(Figure 1) 105mm vs. 24mm

Understanding Lenses

written by: Alan Ross

There are two primary elements of choosing and using a lens: what focal length to use and where to focus/what aperture to use. Let’s take a look at how these elements affect an image. How Does Focal Length Affect Your Image? The only thing that changes when you use a different focal length lens is the cropping of your image! Optical aberrations aside, short focal length or wide angle lenses do not distort close subjects, and long focal length or telephoto lenses do not compress subject features. What really causes these familiar effects discussed so often in popular texts is Read more »


Selective Masking Part III: Computer Techniques for the Traditional Darkroom

written by: Alan Ross

Part I (Nov/Dec, 2010) introduced an inexpensive, low-tech technique for hands-free dodging and burning of an image by using pencil or markers on mylar masks placed above the negative in a traditional darkroom. Part II (March/April, 2011) introduced the use of Photoshop or Elements to create masks on inkjet transparency film to make hands-free graduated-burns of skies and other areas. Part III expands on the use of the computer in the traditional darkroom for making prints with multiple contrasts on variable-contrast paper. All three articles explain how to make a variety of masks to achieve controlled results while printing conventional Read more »

zone system, Ansel Adams, Imogen Cunningham, Alan Ross, photo technique

The Zone System

Method or Madness?
written by: Alan Ross

Seventy years ago, Ansel Adams and Fred Archer, both teaching photography at what is now the Art Center School of Design in Pasadena, CA, announced they had come up with a means of analyzing the “brightnesses” of a scene and using that information to anticipate and manage the way those “brightnesses” would be rendered in a print. They called it the Zone System (ZS). Considering the rapid development of computerized camera meters, and “auto-this” and “auto that,” it seems a good time to ponder whether we have now fast-forwarded to the past, when Kodak announced, “You push the button, we do Read more »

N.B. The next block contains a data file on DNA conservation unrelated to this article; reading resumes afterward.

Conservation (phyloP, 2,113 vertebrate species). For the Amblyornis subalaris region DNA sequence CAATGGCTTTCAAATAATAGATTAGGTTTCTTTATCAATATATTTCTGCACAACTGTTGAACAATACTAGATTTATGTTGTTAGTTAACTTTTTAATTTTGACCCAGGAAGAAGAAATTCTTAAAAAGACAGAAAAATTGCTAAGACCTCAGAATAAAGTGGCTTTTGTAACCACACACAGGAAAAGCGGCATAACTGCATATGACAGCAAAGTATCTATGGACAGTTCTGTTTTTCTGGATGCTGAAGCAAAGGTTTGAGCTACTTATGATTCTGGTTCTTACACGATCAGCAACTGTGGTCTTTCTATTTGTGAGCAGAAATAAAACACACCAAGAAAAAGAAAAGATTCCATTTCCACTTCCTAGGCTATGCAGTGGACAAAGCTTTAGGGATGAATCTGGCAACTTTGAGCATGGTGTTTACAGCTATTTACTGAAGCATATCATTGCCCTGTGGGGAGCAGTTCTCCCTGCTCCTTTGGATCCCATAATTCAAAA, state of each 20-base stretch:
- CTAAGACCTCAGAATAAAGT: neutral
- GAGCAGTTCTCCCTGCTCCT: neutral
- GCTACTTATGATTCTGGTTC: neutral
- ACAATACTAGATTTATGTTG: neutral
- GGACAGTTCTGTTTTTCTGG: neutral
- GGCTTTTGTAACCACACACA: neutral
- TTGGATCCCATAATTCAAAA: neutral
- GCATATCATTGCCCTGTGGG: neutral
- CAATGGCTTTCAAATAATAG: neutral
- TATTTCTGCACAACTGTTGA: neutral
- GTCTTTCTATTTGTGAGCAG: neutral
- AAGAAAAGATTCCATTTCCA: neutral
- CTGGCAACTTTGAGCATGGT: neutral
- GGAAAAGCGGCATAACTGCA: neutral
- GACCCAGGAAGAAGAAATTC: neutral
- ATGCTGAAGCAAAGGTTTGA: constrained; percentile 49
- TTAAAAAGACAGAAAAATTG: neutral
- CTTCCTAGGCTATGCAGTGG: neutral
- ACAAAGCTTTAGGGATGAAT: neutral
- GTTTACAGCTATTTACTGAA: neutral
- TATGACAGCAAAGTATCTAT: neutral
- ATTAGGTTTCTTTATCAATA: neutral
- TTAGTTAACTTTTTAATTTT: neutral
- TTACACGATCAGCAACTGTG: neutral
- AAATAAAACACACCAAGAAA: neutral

Alan Ross, selective masking, digital masking, photo technique

Selective Digital Masking Part II

A Versatile Method of Darkroom Printing Control
written by: Alan Ross

Today the most logical and practical approach to making graduated masks for traditional printing is through using the computer. A classicist in my own work, I like to work in black and white with view cameras. I tray-develop my film and make gelatin silver prints, but I don’t consider myself a “purist.” I enthusiastically embrace the creative potential afforded by the growth of digital technology as tools I have available to further my aesthetic. I currently have no personal interest in using the computer to create new visions, but I use it as a tool to enable me to make Read more »

(Figure 4) Burned Church, Las Mesitas, Colorado

An Introduction to Selective Masking Part I

A Method for Total Control of Dodging and Burning in Analog Printing
written by: Alan Ross

No matter how adept we might be at utilizing local printing controls such as dodging and burning, or using multiple contrasts, we sometimes still find ourselves faced with an image which either defies our best efforts, or makes us really strain to get things to come out right. Have you ever wished you were an octopus? I’ve had several images where I had to have an assistant dodge one area of a print while I dodged another. Have you ever been frustrated trying to deal with a little part of an image, an important one, that’s just too small to Read more »


Can the Zone System Go Digital?

In a word: YES!
written by: Alan Ross

The Zone System (ZS) can be an integral and important part of any digital photographer’s workflow because it allows you to plan and predict an image’s tonal values rather than letting the camera make the decision. The computerized metering systems in modern cameras are really amazing, and a lot of the time they will give you practical exposures, but in difficult or extreme lighting situations, the scale of the subject’s brightness is simply greater than the camera’s technology can handle. The Zone System: Lets you be aware of whether, or how much, the scene brightness exceeds your camera’s limits Lets Read more »